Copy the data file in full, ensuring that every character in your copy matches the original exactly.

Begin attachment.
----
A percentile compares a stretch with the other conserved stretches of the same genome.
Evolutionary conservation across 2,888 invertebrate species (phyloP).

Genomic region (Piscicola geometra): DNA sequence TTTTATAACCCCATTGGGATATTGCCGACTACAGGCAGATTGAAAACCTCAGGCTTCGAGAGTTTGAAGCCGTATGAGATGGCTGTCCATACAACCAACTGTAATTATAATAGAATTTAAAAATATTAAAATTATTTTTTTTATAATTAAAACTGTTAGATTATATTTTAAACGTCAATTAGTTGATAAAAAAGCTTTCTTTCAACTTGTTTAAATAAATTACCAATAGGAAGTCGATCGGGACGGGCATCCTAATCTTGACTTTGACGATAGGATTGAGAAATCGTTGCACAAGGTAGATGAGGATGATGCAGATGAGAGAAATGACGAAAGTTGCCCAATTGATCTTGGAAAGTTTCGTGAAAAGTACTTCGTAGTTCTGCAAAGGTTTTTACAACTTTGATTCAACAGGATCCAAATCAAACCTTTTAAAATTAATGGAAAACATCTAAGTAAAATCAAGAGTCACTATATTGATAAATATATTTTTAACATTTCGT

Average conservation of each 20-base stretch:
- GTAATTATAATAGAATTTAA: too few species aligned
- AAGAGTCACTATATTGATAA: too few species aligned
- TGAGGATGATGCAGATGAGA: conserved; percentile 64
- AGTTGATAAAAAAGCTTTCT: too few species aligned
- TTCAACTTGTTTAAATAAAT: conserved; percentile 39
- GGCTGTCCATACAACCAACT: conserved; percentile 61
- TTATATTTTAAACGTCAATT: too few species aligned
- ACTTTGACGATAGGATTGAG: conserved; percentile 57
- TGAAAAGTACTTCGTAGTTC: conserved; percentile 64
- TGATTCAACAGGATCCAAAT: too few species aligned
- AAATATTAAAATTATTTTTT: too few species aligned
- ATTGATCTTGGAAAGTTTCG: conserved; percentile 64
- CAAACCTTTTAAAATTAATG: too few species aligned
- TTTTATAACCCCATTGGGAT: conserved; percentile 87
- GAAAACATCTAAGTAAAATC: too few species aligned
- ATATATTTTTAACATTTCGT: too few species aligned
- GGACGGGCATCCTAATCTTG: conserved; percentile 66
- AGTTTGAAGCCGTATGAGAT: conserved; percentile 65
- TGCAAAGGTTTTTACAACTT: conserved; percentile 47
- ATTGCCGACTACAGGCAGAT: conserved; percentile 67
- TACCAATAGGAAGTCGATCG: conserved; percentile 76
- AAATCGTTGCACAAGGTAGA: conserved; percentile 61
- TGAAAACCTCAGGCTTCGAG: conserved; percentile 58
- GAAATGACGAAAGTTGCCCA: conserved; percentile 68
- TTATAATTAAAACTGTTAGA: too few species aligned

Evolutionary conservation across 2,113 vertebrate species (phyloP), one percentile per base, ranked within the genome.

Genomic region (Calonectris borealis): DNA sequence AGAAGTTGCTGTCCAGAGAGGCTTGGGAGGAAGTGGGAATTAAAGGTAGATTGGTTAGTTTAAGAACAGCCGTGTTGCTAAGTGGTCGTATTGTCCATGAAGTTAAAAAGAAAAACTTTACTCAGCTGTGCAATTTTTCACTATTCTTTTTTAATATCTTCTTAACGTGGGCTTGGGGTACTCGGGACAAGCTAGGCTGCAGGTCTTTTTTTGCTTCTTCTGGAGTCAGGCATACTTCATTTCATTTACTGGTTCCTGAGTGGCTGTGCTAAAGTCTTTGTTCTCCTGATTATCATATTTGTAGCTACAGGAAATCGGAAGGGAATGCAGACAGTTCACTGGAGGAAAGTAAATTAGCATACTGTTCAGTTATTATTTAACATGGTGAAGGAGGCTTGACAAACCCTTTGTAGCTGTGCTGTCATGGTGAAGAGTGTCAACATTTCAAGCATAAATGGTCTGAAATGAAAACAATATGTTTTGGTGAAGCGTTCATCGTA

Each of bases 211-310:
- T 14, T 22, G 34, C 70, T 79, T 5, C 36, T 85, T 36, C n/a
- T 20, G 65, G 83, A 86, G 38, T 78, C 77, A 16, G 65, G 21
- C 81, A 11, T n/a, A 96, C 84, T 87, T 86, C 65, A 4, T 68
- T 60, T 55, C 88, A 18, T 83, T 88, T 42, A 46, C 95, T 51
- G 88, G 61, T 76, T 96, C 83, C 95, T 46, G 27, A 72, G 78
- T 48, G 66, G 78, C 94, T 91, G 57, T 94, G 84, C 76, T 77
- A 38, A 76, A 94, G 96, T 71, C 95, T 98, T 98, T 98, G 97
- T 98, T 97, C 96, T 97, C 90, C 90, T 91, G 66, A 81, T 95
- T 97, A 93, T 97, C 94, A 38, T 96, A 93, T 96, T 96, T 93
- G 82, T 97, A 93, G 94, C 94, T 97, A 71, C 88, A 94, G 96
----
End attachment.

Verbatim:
A percentile compares a stretch with the other conserved stretches of the same genome.
Evolutionary conservation across 2,888 invertebrate species (phyloP).

Genomic region (Piscicola geometra): DNA sequence TTTTATAACCCCATTGGGATATTGCCGACTACAGGCAGATTGAAAACCTCAGGCTTCGAGAGTTTGAAGCCGTATGAGATGGCTGTCCATACAACCAACTGTAATTATAATAGAATTTAAAAATATTAAAATTATTTTTTTTATAATTAAAACTGTTAGATTATATTTTAAACGTCAATTAGTTGATAAAAAAGCTTTCTTTCAACTTGTTTAAATAAATTACCAATAGGAAGTCGATCGGGACGGGCATCCTAATCTTGACTTTGACGATAGGATTGAGAAATCGTTGCACAAGGTAGATGAGGATGATGCAGATGAGAGAAATGACGAAAGTTGCCCAATTGATCTTGGAAAGTTTCGTGAAAAGTACTTCGTAGTTCTGCAAAGGTTTTTACAACTTTGATTCAACAGGATCCAAATCAAACCTTTTAAAATTAATGGAAAACATCTAAGTAAAATCAAGAGTCACTATATTGATAAATATATTTTTAACATTTCGT

Average conservation of each 20-base stretch:
- GTAATTATAATAGAATTTAA: too few species aligned
- AAGAGTCACTATATTGATAA: too few species aligned
- TGAGGATGATGCAGATGAGA: conserved; percentile 64
- AGTTGATAAAAAAGCTTTCT: too few species aligned
- TTCAACTTGTTTAAATAAAT: conserved; percentile 39
- GGCTGTCCATACAACCAACT: conserved; percentile 61
- TTATATTTTAAACGTCAATT: too few species aligned
- ACTTTGACGATAGGATTGAG: conserved; percentile 57
- TGAAAAGTACTTCGTAGTTC: conserved; percentile 64
- TGATTCAACAGGATCCAAAT: too few species aligned
- AAATATTAAAATTATTTTTT: too few species aligned
- ATTGATCTTGGAAAGTTTCG: conserved; percentile 64
- CAAACCTTTTAAAATTAATG: too few species aligned
- TTTTATAACCCCATTGGGAT: conserved; percentile 87
- GAAAACATCTAAGTAAAATC: too few species aligned
- ATATATTTTTAACATTTCGT: too few species aligned
- GGACGGGCATCCTAATCTTG: conserved; percentile 66
- AGTTTGAAGCCGTATGAGAT: conserved; percentile 65
- TGCAAAGGTTTTTACAACTT: conserved; percentile 47
- ATTGCCGACTACAGGCAGAT: conserved; percentile 67
- TACCAATAGGAAGTCGATCG: conserved; percentile 76
- AAATCGTTGCACAAGGTAGA: conserved; percentile 61
- TGAAAACCTCAGGCTTCGAG: conserved; percentile 58
- GAAATGACGAAAGTTGCCCA: conserved; percentile 68
- TTATAATTAAAACTGTTAGA: too few species aligned

Evolutionary conservation across 2,113 vertebrate species (phyloP), one percentile per base, ranked within the genome.

Genomic region (Calonectris borealis): DNA sequence AGAAGTTGCTGTCCAGAGAGGCTTGGGAGGAAGTGGGAATTAAAGGTAGATTGGTTAGTTTAAGAACAGCCGTGTTGCTAAGTGGTCGTATTGTCCATGAAGTTAAAAAGAAAAACTTTACTCAGCTGTGCAATTTTTCACTATTCTTTTTTAATATCTTCTTAACGTGGGCTTGGGGTACTCGGGACAAGCTAGGCTGCAGGTCTTTTTTTGCTTCTTCTGGAGTCAGGCATACTTCATTTCATTTACTGGTTCCTGAGTGGCTGTGCTAAAGTCTTTGTTCTCCTGATTATCATATTTGTAGCTACAGGAAATCGGAAGGGAATGCAGACAGTTCACTGGAGGAAAGTAAATTAGCATACTGTTCAGTTATTATTTAACATGGTGAAGGAGGCTTGACAAACCCTTTGTAGCTGTGCTGTCATGGTGAAGAGTGTCAACATTTCAAGCATAAATGGTCTGAAATGAAAACAATATGTTTTGGTGAAGCGTTCATCGTA

Each of bases 211-310:
- T 14, T 22, G 34, C 70, T 79, T 5, C 36, T 85, T 36, C n/a
- T 20, G 65, G 83, A 86, G 38, T 78, C 77, A 16, G 65, G 21
- C 81, A 11, T n/a, A 96, C 84, T 87, T 86, C 65, A 4, T 68
- T 60, T 55, C 88, A 18, T 83, T 88, T 42, A 46, C 95, T 51
- G 88, G 61, T 76, T 96, C 83, C 95, T 46, G 27, A 72, G 78
- T 48, G 66, G 78, C 94, T 91, G 57, T 94, G 84, C 76, T 77
- A 38, A 76, A 94, G 96, T 71, C 95, T 98, T 98, T 98, G 97
- T 98, T 97, C 96, T 97, C 90, C 90, T 91, G 66, A 81, T 95
- T 97, A 93, T 97, C 94, A 38, T 96, A 93, T 96, T 96, T 93
- G 82, T 97, A 93, G 94, C 94, T 97, A 71, C 88, A 94, G 96